Christopher and His Kind

2011

Biography / Drama / Romance

6
IMDb Rating 7 10 3996

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Synopsis


Uploaded By: FREEMAN
November 13, 2020 at 03:41 AM

Director

Cast

Imogen Poots as Jean Ross
Matt Smith as Christopher Isherwood
Douglas Booth as Heinz Neddermayer
720p.WEB 1080p.WEB
822.53 MB
1280*720
English 2.0
NR
25 fps
1 hr 29 min
P/S 6 / 5
1.49 GB
1904*1072
English 2.0
NR
25 fps
1 hr 29 min
P/S 0 / 15

Movie Reviews

Reviewed by Dr_Coulardeau 9 / 10

The selfishness of English aristocrats doe snot have any limits

It is supposed to be a true story that happened to a young man later remembered or rather recollected by the same man grown quite older, some forty years later. It happens around 1933 in Berlin centering on Hitler's arrival to power.

The young English, aristocratic man from England, Christopher Isherwood, goes to Berlin to meet with the young men available there most of the time for a price. He will let himself roll and rock in this atmosphere though he will be very hostile to the exchange of money that he will always refuse in his mind. That will lead him to confronting one of his regular lovers and that lover will plainly disappear after that confrontation, only to be met against in the brown uniform of the SA though identified as a SS uniform.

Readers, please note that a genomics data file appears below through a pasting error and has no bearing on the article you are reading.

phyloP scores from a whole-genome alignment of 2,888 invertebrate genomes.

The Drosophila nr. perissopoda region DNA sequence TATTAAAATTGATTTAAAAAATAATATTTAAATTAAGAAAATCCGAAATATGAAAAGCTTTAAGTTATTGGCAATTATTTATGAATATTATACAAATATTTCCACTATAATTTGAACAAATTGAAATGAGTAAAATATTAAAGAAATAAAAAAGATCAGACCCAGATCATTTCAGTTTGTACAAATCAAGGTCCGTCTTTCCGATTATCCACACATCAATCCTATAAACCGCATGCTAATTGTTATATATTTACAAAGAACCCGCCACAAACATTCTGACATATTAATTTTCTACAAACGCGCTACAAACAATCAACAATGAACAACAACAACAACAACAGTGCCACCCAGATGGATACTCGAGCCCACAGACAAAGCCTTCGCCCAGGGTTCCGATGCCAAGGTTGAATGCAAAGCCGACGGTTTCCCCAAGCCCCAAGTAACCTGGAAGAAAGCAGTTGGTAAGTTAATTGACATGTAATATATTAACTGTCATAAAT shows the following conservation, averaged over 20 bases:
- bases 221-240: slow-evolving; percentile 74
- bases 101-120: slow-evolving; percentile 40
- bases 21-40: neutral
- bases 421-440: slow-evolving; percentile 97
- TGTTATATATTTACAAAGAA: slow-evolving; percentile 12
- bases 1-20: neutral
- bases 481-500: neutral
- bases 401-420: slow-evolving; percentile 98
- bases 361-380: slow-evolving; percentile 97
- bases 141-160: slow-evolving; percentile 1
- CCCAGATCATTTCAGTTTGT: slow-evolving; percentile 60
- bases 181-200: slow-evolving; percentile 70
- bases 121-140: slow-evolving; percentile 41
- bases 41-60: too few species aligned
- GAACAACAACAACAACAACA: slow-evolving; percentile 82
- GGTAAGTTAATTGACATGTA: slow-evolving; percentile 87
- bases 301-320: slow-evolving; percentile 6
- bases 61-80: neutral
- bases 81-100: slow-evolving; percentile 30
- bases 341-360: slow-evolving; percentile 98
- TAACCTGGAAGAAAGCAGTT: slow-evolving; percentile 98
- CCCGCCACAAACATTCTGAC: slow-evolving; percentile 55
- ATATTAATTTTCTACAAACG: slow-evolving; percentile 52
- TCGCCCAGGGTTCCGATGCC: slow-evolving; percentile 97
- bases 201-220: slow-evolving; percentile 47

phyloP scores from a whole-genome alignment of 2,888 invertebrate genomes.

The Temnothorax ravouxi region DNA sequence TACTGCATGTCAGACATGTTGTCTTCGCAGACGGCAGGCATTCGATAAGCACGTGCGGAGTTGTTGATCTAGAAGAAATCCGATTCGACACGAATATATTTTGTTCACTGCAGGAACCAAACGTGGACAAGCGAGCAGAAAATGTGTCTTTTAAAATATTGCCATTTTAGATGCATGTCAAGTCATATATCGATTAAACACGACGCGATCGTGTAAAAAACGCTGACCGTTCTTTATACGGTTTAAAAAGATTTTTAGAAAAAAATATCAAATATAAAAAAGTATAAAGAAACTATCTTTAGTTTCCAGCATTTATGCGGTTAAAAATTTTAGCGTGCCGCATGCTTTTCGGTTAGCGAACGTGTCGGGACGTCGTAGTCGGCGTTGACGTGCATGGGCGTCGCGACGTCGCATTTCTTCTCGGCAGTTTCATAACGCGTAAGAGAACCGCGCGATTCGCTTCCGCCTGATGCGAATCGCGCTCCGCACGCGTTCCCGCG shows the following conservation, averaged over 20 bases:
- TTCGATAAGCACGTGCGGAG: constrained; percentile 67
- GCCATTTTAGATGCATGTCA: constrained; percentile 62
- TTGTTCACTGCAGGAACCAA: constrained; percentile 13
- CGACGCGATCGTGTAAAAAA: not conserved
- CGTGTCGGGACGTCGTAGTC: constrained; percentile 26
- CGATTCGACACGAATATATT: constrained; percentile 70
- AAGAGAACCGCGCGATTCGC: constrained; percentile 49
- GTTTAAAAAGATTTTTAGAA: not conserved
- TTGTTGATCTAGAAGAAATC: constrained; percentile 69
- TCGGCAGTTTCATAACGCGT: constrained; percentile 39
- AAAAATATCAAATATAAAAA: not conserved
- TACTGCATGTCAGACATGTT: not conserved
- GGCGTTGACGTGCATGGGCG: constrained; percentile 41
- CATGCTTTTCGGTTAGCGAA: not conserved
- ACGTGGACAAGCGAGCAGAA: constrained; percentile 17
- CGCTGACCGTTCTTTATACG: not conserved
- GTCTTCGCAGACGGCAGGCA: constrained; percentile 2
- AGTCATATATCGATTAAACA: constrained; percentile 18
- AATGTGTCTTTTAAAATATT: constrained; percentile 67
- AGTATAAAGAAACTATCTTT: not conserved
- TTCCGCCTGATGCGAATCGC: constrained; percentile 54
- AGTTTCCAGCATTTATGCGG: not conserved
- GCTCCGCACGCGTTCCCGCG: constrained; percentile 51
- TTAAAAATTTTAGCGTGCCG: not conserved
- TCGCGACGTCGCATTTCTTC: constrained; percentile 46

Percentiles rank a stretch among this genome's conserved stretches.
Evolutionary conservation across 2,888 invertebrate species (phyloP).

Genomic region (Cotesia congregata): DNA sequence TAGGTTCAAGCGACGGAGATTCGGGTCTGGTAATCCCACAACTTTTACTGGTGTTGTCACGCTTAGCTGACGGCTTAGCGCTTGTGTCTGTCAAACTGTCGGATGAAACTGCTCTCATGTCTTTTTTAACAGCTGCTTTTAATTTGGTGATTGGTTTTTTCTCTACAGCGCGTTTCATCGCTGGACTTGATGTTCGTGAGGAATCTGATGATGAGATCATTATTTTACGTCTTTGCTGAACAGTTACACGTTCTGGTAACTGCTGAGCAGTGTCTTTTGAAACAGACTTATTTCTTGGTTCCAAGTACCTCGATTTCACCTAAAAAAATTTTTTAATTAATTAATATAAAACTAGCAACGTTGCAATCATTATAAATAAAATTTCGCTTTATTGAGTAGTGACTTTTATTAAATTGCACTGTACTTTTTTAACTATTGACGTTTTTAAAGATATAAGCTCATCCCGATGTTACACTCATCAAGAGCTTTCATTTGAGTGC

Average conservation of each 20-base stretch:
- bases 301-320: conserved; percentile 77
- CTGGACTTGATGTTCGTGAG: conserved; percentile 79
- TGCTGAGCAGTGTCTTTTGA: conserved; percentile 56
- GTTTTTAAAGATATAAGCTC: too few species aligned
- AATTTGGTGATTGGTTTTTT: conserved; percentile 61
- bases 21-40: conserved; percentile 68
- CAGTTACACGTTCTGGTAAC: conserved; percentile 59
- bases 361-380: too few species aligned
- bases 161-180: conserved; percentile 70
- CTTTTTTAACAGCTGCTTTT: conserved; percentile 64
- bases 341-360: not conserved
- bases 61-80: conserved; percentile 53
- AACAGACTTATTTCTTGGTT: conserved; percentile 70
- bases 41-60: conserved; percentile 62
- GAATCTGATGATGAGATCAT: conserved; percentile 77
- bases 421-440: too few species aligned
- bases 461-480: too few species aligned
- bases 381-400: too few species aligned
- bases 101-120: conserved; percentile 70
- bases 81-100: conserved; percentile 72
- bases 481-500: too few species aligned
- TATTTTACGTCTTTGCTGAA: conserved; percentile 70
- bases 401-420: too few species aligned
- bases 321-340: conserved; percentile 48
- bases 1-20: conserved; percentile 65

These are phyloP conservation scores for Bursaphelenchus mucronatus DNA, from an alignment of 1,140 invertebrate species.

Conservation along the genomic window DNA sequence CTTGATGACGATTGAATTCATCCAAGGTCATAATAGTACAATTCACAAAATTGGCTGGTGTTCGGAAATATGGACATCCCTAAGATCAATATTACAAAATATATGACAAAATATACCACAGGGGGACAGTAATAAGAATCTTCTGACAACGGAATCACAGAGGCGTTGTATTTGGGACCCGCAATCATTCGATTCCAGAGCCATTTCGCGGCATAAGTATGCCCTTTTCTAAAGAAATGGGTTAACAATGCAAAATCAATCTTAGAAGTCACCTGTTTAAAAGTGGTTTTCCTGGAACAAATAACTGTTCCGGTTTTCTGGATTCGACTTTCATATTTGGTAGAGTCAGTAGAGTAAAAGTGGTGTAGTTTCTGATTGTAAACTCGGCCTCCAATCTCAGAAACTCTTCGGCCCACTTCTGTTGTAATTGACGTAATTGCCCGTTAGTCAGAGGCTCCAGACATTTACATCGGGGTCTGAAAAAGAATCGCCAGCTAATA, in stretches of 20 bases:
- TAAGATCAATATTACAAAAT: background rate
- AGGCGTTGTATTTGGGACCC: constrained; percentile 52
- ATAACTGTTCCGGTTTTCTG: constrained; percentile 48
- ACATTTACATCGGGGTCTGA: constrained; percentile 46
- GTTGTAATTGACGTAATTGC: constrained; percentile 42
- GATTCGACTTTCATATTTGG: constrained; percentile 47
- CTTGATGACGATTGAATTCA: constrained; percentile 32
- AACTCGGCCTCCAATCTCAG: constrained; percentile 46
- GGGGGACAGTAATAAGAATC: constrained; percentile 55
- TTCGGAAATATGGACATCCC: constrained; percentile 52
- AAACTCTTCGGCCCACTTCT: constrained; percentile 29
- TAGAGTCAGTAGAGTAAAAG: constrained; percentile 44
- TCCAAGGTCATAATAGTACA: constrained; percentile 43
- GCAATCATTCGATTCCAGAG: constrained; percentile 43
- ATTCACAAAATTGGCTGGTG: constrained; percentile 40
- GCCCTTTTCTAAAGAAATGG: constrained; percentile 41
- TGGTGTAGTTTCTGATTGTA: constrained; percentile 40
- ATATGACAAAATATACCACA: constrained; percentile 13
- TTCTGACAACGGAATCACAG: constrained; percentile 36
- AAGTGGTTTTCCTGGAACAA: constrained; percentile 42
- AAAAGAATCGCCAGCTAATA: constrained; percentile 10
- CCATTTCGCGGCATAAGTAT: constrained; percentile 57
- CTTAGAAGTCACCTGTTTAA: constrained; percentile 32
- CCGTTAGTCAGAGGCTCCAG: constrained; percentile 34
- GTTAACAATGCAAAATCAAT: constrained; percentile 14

He does not understand that in the crisis in Germany in 1933 many young men who had no work chose to make the surviving money they needed by renting their bodies for a short moment to other men, generally older men, for a small amount of money, since they could not rent their bodies to an employer who would make a profit out of it by investing their work in the production of goods. Morally, socially and even physically there is no difference. Christopher does not understand there is no love in that exchange. Nothing but a commercial action of sheer survival.

And the only choice they have if they do not want to go on or to start that "professional" activity is to join the SS, the SA, the Nazi Party and make a living by crushing the lives of others, Jews, merchants, gays, or whatever – mind you not whoever – is in the way of their getting rid of as many millions of people possible to make the misery and poverty of the others just one iota better.

He will though find the love he is looking for. But he will not be able to keep him in Great Britain after the arrival of Hitler because a British civil servant will understand the sexual dimension of the attachment and refuse the visa. That will end badly for that young German, Heinz, in the hands of the Gestapo, with one year of forced labor and two years in the army.